Naif.Blog - A new ASP.NET Core Blog
Someone, I think it was Scott Hanselman, once said a few years ago, that if you are a web developer and you blog, then you should create and use your own blog application, so I have decided to do just that. While I have been using ASP.NET Core for a few months now, I have decided that this will be a good exercise in learning some of the new features of ASP.NET Core, and because I like to blog I will describe what I am doing here in my own blog.
Currently this blog is running DNN Platform using the Community Blog module. DNN is a Content Management system and is somewhat overkill for a simple blog site. It also requires a SQL Server database so hosting is this site on Azure costs about $25 a month. Once my application becomes usable I will be switching to my new blog application, which will enable me to test it in Production as well as reduce my Azure bill.
Naif is a much less common variation for naive. In fact both words came to the English language from Middle French where naif is the masculine form and naive is the feminine form of the adjective. So naif and naive both mean the same thing “to show an unaffected simplicity”, and that is the goal of this application, to be a simple minimalist blog application.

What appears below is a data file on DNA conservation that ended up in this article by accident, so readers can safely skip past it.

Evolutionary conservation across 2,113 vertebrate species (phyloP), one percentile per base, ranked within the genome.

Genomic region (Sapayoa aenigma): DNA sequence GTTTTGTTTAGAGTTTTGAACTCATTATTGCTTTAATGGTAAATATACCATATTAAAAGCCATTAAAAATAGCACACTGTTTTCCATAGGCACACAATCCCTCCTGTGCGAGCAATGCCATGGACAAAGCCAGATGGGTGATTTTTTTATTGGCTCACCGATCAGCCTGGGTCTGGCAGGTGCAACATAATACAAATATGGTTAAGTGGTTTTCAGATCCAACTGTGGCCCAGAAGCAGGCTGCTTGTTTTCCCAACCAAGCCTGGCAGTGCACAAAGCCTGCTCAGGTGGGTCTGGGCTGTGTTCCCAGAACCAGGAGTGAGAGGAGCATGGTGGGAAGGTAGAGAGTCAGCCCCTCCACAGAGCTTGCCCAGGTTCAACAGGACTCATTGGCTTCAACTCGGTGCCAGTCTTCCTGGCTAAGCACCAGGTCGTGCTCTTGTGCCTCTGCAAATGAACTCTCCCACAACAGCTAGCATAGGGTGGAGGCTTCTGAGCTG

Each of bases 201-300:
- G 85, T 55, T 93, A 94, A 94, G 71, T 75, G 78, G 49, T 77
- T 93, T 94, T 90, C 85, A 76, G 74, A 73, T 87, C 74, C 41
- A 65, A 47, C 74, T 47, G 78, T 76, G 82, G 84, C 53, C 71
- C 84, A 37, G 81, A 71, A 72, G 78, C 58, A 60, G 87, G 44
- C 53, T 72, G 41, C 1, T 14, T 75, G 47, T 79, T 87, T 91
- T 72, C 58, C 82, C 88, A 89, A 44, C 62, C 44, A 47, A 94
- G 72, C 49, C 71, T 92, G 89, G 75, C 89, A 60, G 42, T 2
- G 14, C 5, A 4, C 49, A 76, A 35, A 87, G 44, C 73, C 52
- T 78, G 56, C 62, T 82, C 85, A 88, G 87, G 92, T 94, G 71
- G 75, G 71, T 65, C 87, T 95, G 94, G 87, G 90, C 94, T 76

I have been inspired by Mads Kristensen’s MiniBlog. While MiniBlog was written in ASP.NET WebPages, Naif.Blog will be written using ASP.NET Core 1.0, and as a result should run cross-platform.
As I have been inspired by MiniBlog my initial Goals and Features are modelled after its designs goals. The most important being:
- Best-in-class Performance
- Open Live Writer support
- We all love Open Live Writer to create our blog posts.
- No database required
- Support the same XML format as MiniBlog and BlogEngine.NET
- Support for json files
- Optional SQL Database using Entity Framework Core 1.0
- Uses latest Web Technologies
- Should be easy to create your own templates
- Works on Azure
I will be open souring the application and at each stage of development I will tag the repository with a label, so if you follow along with the blog, no matter when you read it you will be able to find the code that matched the state of the codebase at the time each blog post is written.
The source for Naif.Blog can be found at https://github.com/cnurse/Naif.Blog.